Where Crystal is completely different from all other river-ship operators is that the vessels are built in its own shipyard at Wertften on the Baltic and the 106 guests are accommodated on two decks only, with no cabins beneath the waterline. The ships are the maximum 135m by 11.5m allowed by the locks. Some other operators cram up to 180 passengers into the same space. Butlers are provided, there is 24hr room service and an open concept when it comes to dining. Crystals’ seaborne cuisine is acclaimed and even with the tiny galley, the Michelin-style dining is retained, with the kitchen staff often the first off at a mooring point and quickly down to the local market to search for the fresh produce needed for the regionally-inspired menus.
One great advantage with a small number of fellow guests is the ships are not ever crowded and shore excursion groups never exceed 15 people. Adding to the intimacy, the shore excursion transport and drivers follow the craft along the river,
As with all river-cruise ships, access is very simple. No massive terminal, and gangways just a step from the quayside. With Debussy, suddenly you are in a different world, rather like entering a very modern and chic high-end restaurant with elegant light fixtures and sunlight everywhere. The ship’s Palm Court lounge has a glass ceiling allowing natural light in.
Other amenities include electric bicycles and a tender platform for deploying water toys (crafts, jet skis and kayaks). There is a dip pool on board too
Crystal Debussy was christened in Amsterdam, not at the usual river ship mooring spot but alongside the main deep-sea cruise terminal, a very fitting setting. Marking the occasion were Crystal president and CEO Tom Wolber, Crystal River Cruises’ vice president and managing director Walter Littlejohn, and Rachel York.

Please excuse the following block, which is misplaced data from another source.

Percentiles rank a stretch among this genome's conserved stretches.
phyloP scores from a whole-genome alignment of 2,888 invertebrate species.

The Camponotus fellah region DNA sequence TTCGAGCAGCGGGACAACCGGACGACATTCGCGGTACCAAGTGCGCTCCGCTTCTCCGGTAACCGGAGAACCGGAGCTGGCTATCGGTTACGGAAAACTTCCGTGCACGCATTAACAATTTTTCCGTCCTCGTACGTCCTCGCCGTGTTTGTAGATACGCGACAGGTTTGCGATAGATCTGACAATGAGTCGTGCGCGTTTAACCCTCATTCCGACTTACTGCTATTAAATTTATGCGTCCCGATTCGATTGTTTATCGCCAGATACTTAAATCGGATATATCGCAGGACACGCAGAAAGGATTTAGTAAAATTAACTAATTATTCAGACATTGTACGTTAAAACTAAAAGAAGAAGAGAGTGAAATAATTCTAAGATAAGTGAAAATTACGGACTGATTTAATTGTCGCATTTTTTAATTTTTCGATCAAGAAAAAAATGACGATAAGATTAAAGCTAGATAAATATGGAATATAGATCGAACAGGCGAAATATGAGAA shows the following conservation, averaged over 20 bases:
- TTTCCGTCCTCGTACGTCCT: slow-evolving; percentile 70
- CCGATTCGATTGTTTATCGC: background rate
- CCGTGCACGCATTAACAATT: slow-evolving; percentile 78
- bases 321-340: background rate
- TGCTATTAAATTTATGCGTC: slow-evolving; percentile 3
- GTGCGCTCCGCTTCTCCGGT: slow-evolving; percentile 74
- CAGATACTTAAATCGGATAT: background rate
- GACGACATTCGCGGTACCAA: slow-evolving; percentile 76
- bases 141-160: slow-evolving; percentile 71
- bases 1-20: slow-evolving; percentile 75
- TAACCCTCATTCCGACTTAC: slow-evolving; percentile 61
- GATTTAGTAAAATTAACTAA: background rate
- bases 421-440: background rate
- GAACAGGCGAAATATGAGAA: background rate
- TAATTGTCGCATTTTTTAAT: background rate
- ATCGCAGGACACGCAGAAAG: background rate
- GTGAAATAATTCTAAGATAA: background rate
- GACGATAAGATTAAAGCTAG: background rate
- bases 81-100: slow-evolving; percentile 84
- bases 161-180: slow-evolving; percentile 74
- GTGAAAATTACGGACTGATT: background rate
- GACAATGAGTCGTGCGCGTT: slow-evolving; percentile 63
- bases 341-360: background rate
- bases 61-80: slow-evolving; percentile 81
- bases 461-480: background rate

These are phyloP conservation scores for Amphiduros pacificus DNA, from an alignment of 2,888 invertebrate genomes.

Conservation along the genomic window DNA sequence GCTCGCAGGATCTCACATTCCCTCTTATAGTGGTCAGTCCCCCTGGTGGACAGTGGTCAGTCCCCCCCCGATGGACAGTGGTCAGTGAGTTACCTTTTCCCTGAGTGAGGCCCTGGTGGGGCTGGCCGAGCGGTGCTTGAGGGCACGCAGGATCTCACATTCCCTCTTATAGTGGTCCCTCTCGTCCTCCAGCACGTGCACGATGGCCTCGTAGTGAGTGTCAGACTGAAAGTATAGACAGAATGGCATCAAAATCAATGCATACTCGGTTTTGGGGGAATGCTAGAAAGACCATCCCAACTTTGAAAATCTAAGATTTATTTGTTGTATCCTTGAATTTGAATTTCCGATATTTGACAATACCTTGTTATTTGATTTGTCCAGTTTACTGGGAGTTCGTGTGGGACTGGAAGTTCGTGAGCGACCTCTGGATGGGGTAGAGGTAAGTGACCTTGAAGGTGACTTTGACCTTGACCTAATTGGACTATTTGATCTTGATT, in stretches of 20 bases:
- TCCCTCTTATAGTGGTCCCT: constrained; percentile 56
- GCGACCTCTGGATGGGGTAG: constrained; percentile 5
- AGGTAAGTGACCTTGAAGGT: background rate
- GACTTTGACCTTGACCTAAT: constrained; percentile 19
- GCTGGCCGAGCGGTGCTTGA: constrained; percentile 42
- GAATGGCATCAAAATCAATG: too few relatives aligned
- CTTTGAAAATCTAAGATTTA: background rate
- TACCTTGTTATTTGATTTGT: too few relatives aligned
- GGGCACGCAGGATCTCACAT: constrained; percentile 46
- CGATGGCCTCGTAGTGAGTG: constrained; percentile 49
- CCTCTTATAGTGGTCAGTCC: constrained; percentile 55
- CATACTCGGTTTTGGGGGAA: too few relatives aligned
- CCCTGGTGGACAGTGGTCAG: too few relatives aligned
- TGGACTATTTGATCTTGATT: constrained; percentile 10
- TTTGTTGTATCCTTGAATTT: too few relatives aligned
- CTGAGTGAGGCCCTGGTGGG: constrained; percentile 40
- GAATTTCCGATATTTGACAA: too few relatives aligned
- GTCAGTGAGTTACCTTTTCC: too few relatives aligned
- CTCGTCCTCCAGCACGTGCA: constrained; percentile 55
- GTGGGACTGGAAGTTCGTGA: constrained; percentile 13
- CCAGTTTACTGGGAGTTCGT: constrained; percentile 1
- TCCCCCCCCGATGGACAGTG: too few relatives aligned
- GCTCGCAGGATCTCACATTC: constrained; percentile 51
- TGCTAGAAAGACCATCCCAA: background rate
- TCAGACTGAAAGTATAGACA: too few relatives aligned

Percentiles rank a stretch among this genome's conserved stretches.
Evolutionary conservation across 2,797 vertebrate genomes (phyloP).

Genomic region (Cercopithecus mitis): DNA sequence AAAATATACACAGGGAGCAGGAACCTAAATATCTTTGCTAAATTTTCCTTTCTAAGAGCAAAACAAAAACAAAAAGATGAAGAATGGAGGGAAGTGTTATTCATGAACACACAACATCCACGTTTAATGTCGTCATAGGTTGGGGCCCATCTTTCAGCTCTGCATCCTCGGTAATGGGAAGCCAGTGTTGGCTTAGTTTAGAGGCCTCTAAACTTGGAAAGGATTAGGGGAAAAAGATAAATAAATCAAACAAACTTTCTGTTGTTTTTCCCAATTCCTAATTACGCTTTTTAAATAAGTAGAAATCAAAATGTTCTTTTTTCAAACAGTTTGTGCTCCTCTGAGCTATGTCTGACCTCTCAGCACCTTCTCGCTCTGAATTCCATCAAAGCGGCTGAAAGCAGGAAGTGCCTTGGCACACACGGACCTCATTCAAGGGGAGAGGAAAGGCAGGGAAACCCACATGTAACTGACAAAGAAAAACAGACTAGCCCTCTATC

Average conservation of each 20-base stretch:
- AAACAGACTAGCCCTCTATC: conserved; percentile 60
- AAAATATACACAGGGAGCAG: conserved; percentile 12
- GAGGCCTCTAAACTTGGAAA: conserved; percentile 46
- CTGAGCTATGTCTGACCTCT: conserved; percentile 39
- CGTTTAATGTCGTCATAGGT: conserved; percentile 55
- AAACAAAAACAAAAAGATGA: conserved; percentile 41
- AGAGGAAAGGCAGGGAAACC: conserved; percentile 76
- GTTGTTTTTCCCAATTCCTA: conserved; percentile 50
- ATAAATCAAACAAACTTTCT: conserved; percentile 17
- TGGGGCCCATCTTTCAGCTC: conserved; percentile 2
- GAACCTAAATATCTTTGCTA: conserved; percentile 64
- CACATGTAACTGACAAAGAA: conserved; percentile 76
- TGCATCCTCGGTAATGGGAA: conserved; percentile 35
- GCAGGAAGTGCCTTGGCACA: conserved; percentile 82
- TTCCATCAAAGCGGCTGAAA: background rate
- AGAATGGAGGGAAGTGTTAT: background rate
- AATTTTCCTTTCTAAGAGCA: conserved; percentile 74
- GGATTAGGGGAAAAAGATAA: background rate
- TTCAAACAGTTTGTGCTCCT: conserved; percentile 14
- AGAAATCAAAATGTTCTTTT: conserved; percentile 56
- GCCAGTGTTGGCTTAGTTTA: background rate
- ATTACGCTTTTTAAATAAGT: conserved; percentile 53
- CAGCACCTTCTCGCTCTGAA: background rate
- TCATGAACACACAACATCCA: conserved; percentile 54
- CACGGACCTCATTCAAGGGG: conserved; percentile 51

The ceremony took place during the ship’s three-day stay in Amsterdam on its ten-day ‘Splendours of the Rhine’ voyage, allowing guests aboard the sailing to participate in the traditional festivities, while Crystal crew members looked on from the decks of the ship.
“Crystal River Cruises has raised the bar of excellence with each new ship, and now again as Crystal Debussy joins the fleet, effectively redefining true luxury in the river industry,” Wolber said. “At the heart of this achievement are the crew and officers, all of whom are members of the Crystal team that ensure that every detail of our guests’ experience is seamless, from ship to shore.”
Littlejohn, who presided over the ceremony, added, “It is fitting that our crew and guests, as well as representatives from our parent company and the city and port of Amsterdam are all part of this milestone for Crystal Debussy and the Crystal River fleet. They each embody elements of the Crystal Family and our vision to create the most memorable luxury travel experiences in the world.”
Godmother Rachel York serenaded guests with her rendition of “Defying Gravity”, a nod to her esteemed career on the stages of the world, including those aboard Crystal’s ships as part of the Crystal on Broadway programme.
“Crystal Debussy is an exquisitely-designed ship and her crew are so warm and welcoming,” York said. “I am truly honoured to be the Godmother of this beautiful vessel.”
Throughout 2018 and 2019, the ship sails routes of seven and ten days between Amsterdam and Basel along the Rhine and Moselle rivers, visiting Switzerland, Germany, Netherlands and Belgium.